The natural assumption is that you enter the legal profession (once you can finally find your training contract that is), you work hard for a small or medium sized partnership and eventually you will become a partner. Is this the right thing to wish for?
You will usually only be offered a partnership these days if you are very useful to the firm, and useful in law firm terms generally means you are very good at billing. The assumption for you is that you will earn more as a partner than you can as a salaried fee earner or partner, but is that right if you are in a small to medium sized practice?
You see, whilst you might be generating fees of £200-500,000 per annum for your firm if you are a good fee earner, your salary is probably likely to be in the region of £35-60,000 (maybe pushing £80,000 if you are very lucky). Taking partnership should provide you with a major increase in your salary, or so you would hope. After all, the idea is that as a partner you can now take the cream off the top of the milk and enjoy the fees earned by all of the other fee earners, providing you with a much larger salary than you were able to generate on your own. However, that is where the problem lies. Generally in my experience of a small to medium sized partnership, there will be some very good fee earners, some mediocre fee earners, and some dreadful fee earners. If you have been in legal practice for any length of time, you will know the dreadful fee earners. They are the ones who have always got an excuse why they are only billing £70,000 per annum. More importantly, they will have a very convincing story why they will bill so much more next year and the year after. Let me share a secret with you; they never will!
The trouble for you is that if you take partnership, you suddenly have to carry these weaker fee earners, along with the mediocre ones. Smaller partnerships of three to eight partners generally can struggle to agree on decisions to remove poorer performers. Often the poor performer was one of the partner’s trainees and the partner is very loyal to them, which is nice, but not good business sense. What’s worse, it means that the partnership that you have courted so long is suddenly not so attractive. If you are lucky, you may earn slightly more than you were earning as a partner, but that is not guaranteed. So you wanted to become a partner in a law firm, and you got what you wanted. As they say, be careful what you wish for…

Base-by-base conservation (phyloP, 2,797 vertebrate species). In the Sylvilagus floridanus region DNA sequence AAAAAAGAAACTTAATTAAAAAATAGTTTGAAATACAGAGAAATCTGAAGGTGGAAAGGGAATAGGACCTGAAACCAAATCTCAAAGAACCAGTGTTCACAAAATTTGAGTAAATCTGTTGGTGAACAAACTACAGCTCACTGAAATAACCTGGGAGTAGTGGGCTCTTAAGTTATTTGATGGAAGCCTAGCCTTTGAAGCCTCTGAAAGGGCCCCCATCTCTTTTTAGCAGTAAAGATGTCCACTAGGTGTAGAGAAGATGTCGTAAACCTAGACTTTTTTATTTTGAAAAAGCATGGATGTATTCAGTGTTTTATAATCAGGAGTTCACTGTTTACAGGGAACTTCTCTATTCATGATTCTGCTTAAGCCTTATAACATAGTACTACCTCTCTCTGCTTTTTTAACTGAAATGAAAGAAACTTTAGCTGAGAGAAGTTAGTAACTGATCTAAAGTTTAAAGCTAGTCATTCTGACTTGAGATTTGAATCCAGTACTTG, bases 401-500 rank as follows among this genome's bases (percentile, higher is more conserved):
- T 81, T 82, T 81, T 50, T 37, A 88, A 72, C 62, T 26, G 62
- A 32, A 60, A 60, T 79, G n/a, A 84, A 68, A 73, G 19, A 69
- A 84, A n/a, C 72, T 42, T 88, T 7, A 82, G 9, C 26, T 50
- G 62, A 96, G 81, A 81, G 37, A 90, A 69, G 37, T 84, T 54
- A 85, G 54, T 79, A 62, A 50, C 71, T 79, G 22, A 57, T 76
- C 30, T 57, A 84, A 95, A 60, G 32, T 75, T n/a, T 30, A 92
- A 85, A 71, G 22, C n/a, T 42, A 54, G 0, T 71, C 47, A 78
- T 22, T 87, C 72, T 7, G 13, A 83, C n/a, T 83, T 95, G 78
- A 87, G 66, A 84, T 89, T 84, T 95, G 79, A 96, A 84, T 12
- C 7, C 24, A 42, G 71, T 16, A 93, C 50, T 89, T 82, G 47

So do you have another option? Yes, of course, and thankfully now you have many more options available to you. You can take your hard earned fees somewhere else and keep most of the profits, by setting up your own law firm. This way, you can earn your £200-500,000 per annum and keep all of the profit once you have paid your expenses and costs. You should earn far more than you would as a partner in a small to medium sized practice and you can control your business. I see more and more people doing this, and the advantage now is that if the thought of the administration and accounting worries you, you can either outsource it to an organisation to do it all for you, or you can join a franchise that takes care of these parts for you. So you can carry on fee earning and keep the majority of your £200-500,000 per annum all for yourself. So do you still want to be a partner in a law firm?
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Author: Nick Jervis